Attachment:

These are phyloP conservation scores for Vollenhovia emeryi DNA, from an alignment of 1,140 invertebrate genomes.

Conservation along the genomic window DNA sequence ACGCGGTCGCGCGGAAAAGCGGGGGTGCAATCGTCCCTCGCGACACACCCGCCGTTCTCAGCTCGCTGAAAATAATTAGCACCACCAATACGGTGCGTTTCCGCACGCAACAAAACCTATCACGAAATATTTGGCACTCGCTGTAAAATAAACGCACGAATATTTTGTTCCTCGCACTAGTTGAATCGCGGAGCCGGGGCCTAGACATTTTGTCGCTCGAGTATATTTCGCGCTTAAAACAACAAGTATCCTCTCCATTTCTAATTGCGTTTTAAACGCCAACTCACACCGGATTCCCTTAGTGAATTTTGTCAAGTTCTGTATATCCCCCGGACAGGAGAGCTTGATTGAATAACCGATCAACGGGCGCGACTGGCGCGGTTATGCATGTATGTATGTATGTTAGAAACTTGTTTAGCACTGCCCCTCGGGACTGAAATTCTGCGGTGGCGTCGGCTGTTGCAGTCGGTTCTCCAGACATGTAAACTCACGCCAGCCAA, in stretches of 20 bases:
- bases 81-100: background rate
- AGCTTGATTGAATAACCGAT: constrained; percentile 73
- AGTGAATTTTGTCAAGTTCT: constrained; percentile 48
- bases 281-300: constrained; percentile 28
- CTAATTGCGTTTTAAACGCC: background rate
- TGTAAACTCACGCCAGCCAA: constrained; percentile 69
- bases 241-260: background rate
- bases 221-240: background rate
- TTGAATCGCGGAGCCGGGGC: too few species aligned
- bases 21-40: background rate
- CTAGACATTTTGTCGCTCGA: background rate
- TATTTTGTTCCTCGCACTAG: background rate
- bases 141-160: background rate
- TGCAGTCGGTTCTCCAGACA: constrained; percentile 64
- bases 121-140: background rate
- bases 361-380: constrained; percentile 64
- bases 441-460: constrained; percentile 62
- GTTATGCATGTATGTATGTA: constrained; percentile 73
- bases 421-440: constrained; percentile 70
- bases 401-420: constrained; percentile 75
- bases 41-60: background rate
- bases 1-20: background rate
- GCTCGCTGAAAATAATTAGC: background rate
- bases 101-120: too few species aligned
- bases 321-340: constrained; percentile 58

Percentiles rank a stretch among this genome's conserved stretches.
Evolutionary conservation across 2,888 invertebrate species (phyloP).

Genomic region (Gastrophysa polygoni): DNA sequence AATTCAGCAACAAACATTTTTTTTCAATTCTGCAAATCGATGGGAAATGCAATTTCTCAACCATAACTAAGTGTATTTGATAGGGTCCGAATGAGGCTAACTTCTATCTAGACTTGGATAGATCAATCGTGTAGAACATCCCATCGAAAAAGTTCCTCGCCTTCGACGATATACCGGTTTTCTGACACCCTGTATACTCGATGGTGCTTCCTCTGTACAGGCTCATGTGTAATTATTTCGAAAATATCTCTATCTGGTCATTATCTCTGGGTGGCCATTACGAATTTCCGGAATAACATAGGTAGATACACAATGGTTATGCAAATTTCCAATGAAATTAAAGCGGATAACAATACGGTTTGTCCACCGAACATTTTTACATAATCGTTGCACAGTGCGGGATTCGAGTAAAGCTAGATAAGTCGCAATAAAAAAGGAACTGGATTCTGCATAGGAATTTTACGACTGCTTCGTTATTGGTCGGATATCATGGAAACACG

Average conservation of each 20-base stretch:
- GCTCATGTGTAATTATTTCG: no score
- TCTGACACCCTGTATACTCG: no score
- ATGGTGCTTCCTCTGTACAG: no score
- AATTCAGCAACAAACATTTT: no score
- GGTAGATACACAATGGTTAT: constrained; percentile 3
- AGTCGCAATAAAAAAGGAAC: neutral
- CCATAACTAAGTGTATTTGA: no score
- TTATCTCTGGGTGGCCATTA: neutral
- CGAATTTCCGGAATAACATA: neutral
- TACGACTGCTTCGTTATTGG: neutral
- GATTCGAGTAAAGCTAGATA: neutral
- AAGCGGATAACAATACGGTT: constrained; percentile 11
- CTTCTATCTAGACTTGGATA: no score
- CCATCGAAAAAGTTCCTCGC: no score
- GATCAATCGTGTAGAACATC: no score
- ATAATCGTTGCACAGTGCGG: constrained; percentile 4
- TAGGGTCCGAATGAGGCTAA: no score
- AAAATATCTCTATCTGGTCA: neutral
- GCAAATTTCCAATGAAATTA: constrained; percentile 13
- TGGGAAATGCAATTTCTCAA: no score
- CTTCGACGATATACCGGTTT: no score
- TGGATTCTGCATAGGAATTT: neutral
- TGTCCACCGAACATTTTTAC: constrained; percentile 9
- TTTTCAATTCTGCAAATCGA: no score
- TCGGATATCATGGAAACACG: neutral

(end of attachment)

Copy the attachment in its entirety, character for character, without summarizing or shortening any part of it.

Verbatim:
These are phyloP conservation scores for Vollenhovia emeryi DNA, from an alignment of 1,140 invertebrate genomes.

Conservation along the genomic window DNA sequence ACGCGGTCGCGCGGAAAAGCGGGGGTGCAATCGTCCCTCGCGACACACCCGCCGTTCTCAGCTCGCTGAAAATAATTAGCACCACCAATACGGTGCGTTTCCGCACGCAACAAAACCTATCACGAAATATTTGGCACTCGCTGTAAAATAAACGCACGAATATTTTGTTCCTCGCACTAGTTGAATCGCGGAGCCGGGGCCTAGACATTTTGTCGCTCGAGTATATTTCGCGCTTAAAACAACAAGTATCCTCTCCATTTCTAATTGCGTTTTAAACGCCAACTCACACCGGATTCCCTTAGTGAATTTTGTCAAGTTCTGTATATCCCCCGGACAGGAGAGCTTGATTGAATAACCGATCAACGGGCGCGACTGGCGCGGTTATGCATGTATGTATGTATGTTAGAAACTTGTTTAGCACTGCCCCTCGGGACTGAAATTCTGCGGTGGCGTCGGCTGTTGCAGTCGGTTCTCCAGACATGTAAACTCACGCCAGCCAA, in stretches of 20 bases:
- bases 81-100: background rate
- AGCTTGATTGAATAACCGAT: constrained; percentile 73
- AGTGAATTTTGTCAAGTTCT: constrained; percentile 48
- bases 281-300: constrained; percentile 28
- CTAATTGCGTTTTAAACGCC: background rate
- TGTAAACTCACGCCAGCCAA: constrained; percentile 69
- bases 241-260: background rate
- bases 221-240: background rate
- TTGAATCGCGGAGCCGGGGC: too few species aligned
- bases 21-40: background rate
- CTAGACATTTTGTCGCTCGA: background rate
- TATTTTGTTCCTCGCACTAG: background rate
- bases 141-160: background rate
- TGCAGTCGGTTCTCCAGACA: constrained; percentile 64
- bases 121-140: background rate
- bases 361-380: constrained; percentile 64
- bases 441-460: constrained; percentile 62
- GTTATGCATGTATGTATGTA: constrained; percentile 73
- bases 421-440: constrained; percentile 70
- bases 401-420: constrained; percentile 75
- bases 41-60: background rate
- bases 1-20: background rate
- GCTCGCTGAAAATAATTAGC: background rate
- bases 101-120: too few species aligned
- bases 321-340: constrained; percentile 58

Percentiles rank a stretch among this genome's conserved stretches.
Evolutionary conservation across 2,888 invertebrate species (phyloP).

Genomic region (Gastrophysa polygoni): DNA sequence AATTCAGCAACAAACATTTTTTTTCAATTCTGCAAATCGATGGGAAATGCAATTTCTCAACCATAACTAAGTGTATTTGATAGGGTCCGAATGAGGCTAACTTCTATCTAGACTTGGATAGATCAATCGTGTAGAACATCCCATCGAAAAAGTTCCTCGCCTTCGACGATATACCGGTTTTCTGACACCCTGTATACTCGATGGTGCTTCCTCTGTACAGGCTCATGTGTAATTATTTCGAAAATATCTCTATCTGGTCATTATCTCTGGGTGGCCATTACGAATTTCCGGAATAACATAGGTAGATACACAATGGTTATGCAAATTTCCAATGAAATTAAAGCGGATAACAATACGGTTTGTCCACCGAACATTTTTACATAATCGTTGCACAGTGCGGGATTCGAGTAAAGCTAGATAAGTCGCAATAAAAAAGGAACTGGATTCTGCATAGGAATTTTACGACTGCTTCGTTATTGGTCGGATATCATGGAAACACG

Average conservation of each 20-base stretch:
- GCTCATGTGTAATTATTTCG: no score
- TCTGACACCCTGTATACTCG: no score
- ATGGTGCTTCCTCTGTACAG: no score
- AATTCAGCAACAAACATTTT: no score
- GGTAGATACACAATGGTTAT: constrained; percentile 3
- AGTCGCAATAAAAAAGGAAC: neutral
- CCATAACTAAGTGTATTTGA: no score
- TTATCTCTGGGTGGCCATTA: neutral
- CGAATTTCCGGAATAACATA: neutral
- TACGACTGCTTCGTTATTGG: neutral
- GATTCGAGTAAAGCTAGATA: neutral
- AAGCGGATAACAATACGGTT: constrained; percentile 11
- CTTCTATCTAGACTTGGATA: no score
- CCATCGAAAAAGTTCCTCGC: no score
- GATCAATCGTGTAGAACATC: no score
- ATAATCGTTGCACAGTGCGG: constrained; percentile 4
- TAGGGTCCGAATGAGGCTAA: no score
- AAAATATCTCTATCTGGTCA: neutral
- GCAAATTTCCAATGAAATTA: constrained; percentile 13
- TGGGAAATGCAATTTCTCAA: no score
- CTTCGACGATATACCGGTTT: no score
- TGGATTCTGCATAGGAATTT: neutral
- TGTCCACCGAACATTTTTAC: constrained; percentile 9
- TTTTCAATTCTGCAAATCGA: no score
- TCGGATATCATGGAAACACG: neutral